Great War:

A chance dis­cov­ery in a fam­ily tree took Rosie Cas­tle on an emo­tional visit to north­ern France

EDP Norfolk - - INSIDE -

Rosie Cas­tle’s lost grea­tun­cles

The sun was set­ting on the im­mac­u­late war ceme­tery at Vis-en-Ar­tois, a few miles from Ar­ras in north­ern France, the last rays paint­ing the stone me­mo­rial columns a vivid or­ange against the cobalt evening sky.

There was a spe­cial rea­son why Nor­folk woman Rosie Cas­tle was there on that day, Septem­ber 27. Ex­actly 100 years ago to the day, Pri­vate Wal­ter Halver­son, of the 1st Bat­tal­ion, The Northum­ber­land Fusiliers, died at the bat­tle for the Canal du Nord. He was 19.

He was also the great-un­cle of Rosie, who re­cently dis­cov­ered her long-lost rel­a­tive while re­search­ing her fam­ily tree. Rosie, who grew up in Ayl­sham, had been adopted as a baby.

Her dis­cov­ery of Wal­ter – and his brother Ge­orge, who died at the Somme on July 1, 1916 – was a sur­prise but when she re­alised that the 100th an­niver­sary of Wal­ter’s death was ap­proach­ing, she felt she wanted to com­mem­o­rate it by vis­it­ing his me­mo­rial and also that of Ge­orge, whose name is in­scribed on the im­mense Thiep­val mon­u­ment.

“Be­ing adopted, one of the things I have missed is know­ing my fam­ily his­tory. Most of my ‘nat­u­ral’ fam­ily have passed away so find­ing out any­thing about them has been dif­fi­cult.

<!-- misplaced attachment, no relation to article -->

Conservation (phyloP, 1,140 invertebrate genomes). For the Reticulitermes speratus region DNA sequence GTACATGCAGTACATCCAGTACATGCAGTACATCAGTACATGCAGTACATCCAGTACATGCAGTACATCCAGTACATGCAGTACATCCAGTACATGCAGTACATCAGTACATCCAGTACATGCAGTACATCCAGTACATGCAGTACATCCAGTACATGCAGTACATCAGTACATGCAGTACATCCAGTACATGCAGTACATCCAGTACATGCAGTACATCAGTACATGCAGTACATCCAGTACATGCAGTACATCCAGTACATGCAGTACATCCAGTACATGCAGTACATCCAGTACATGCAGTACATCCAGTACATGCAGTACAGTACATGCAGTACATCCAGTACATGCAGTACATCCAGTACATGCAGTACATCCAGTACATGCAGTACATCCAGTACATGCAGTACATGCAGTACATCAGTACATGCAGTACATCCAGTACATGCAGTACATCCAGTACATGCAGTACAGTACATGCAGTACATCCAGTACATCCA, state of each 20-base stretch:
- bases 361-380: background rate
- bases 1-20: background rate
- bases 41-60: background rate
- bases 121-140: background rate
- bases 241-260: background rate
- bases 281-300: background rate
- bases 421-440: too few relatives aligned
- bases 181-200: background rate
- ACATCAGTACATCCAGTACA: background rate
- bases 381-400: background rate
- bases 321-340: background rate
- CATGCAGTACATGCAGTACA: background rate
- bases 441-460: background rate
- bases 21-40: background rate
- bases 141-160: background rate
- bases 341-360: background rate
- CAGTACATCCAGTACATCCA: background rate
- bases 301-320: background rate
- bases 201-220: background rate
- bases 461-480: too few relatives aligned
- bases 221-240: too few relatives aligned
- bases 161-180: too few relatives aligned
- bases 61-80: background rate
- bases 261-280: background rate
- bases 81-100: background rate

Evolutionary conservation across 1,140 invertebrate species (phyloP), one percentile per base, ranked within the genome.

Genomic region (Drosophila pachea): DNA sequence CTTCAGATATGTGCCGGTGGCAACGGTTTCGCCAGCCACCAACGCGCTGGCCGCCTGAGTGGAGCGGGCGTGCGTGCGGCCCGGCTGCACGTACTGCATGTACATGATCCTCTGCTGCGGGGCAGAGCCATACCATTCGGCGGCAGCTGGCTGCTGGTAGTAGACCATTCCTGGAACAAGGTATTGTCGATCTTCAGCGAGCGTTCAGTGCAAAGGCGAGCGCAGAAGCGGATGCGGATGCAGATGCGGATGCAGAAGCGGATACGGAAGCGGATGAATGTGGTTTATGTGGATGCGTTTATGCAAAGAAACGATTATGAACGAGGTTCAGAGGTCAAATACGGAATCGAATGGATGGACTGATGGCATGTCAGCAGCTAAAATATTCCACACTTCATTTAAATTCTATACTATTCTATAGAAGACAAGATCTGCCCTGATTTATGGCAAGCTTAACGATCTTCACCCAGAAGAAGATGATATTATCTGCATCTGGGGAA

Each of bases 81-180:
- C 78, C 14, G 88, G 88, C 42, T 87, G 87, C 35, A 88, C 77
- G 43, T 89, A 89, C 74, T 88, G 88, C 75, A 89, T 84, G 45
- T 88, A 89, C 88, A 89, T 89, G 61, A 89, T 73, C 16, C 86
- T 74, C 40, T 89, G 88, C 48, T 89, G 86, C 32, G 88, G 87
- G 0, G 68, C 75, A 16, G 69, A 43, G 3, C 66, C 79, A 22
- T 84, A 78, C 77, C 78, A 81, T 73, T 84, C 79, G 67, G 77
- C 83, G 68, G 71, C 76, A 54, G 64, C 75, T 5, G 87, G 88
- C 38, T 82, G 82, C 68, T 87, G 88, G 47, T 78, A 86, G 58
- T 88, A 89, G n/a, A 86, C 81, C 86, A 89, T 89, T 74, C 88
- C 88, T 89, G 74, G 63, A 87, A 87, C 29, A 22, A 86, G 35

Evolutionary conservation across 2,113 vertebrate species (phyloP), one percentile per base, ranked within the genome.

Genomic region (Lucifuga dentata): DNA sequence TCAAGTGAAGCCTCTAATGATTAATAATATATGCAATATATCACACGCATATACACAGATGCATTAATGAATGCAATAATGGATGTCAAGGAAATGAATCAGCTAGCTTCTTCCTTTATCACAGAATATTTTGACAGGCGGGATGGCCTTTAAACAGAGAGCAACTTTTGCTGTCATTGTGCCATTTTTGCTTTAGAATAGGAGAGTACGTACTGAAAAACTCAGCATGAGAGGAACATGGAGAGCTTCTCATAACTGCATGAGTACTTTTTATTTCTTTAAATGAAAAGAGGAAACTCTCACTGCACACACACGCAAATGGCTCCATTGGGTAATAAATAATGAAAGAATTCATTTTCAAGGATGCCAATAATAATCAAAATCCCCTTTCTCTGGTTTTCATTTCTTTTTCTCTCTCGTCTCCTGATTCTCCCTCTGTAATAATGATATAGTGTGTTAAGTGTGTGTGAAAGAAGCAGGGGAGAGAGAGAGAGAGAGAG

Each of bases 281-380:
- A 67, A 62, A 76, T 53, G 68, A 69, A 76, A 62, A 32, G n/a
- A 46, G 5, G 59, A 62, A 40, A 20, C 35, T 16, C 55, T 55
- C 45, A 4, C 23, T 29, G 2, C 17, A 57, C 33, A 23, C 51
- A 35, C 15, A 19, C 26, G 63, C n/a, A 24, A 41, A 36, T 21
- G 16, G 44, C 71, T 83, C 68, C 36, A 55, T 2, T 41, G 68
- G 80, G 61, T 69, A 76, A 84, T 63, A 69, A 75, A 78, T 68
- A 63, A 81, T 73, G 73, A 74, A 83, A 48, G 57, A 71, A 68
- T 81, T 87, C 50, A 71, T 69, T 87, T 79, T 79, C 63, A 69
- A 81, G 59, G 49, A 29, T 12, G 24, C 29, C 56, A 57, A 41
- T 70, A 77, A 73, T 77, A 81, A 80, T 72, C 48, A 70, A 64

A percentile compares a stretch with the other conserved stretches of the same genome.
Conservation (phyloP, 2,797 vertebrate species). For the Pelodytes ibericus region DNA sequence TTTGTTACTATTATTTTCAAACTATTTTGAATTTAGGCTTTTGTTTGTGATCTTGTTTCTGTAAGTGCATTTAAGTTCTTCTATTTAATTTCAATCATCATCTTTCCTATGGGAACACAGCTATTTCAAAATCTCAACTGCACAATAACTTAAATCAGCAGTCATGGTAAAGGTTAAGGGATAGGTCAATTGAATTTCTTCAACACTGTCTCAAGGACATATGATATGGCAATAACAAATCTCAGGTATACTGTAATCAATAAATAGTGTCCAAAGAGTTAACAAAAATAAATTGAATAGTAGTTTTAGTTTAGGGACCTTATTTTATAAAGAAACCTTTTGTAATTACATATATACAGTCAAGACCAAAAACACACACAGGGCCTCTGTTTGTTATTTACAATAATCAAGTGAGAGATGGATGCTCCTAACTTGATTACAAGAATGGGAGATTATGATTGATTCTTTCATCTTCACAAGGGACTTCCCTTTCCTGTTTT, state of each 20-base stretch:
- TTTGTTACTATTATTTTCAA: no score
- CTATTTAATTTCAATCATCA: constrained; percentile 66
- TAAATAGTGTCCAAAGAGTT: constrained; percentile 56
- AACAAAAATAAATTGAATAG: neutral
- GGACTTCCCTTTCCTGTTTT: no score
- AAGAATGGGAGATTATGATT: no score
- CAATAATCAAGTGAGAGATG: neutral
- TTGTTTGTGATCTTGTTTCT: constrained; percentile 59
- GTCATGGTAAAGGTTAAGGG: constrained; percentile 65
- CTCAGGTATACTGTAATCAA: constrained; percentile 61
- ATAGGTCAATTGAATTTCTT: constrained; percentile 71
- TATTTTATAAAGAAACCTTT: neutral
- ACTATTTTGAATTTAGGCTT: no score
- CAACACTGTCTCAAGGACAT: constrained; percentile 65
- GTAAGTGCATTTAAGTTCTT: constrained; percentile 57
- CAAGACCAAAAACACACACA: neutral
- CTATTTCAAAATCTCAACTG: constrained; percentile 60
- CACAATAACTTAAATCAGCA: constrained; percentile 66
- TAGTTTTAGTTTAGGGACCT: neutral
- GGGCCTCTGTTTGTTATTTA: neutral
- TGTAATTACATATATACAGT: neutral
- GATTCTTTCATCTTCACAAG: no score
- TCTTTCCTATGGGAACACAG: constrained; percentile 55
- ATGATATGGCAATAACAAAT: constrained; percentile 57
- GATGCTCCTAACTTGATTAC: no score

“When I found out about Wal­ter and Ge­orge I was very moved, even though I ob­vi­ously never knew them or much about them. It felt right to go to Wal­ter’s me­mo­rial on the 100th an­niver­sary of his death and think about him,” says Rosie. “To go to Thiep­val and see Ge­orge’s name up there was also very emo­tional.

“They were, from what lit­tle I know, just two young English­men, teenagers, who joined up to do the right thing and, like hun­dreds of thou­sands of other young men, gave up their fu­tures for us. It’s very hum­bling to feel even dis­tantly con­nected to them.”

Like many of those who died in the hor­rors of the Western Front, their bod­ies were never found. In each of the per­fectly-pre­served war ceme­ter­ies in France there are thou­sands of Port­land stone mark­ers bear­ing the sim­ple, pow­er­ful lines: ‘A Sol­dier of the Great War; Known unto God.’

At one of these, a grave mark­ing the re­mains of an un­known sol­dier of Ge­orge’s reg­i­ment, the Royal Fusiliers, Rosie laid a flower and a brief mes­sage. “I’m so glad I went,” she says. “It was a very spe­cial mo­ment.”

TOP:The war ceme­tery at Vis-en-Ar­tois

ABOVE: Rosie look­ing at the me­mo­rial stone bear­ing her grea­tun­cle’s name

RIGHT:A grave for an un­known sol­dier at Thiep­val

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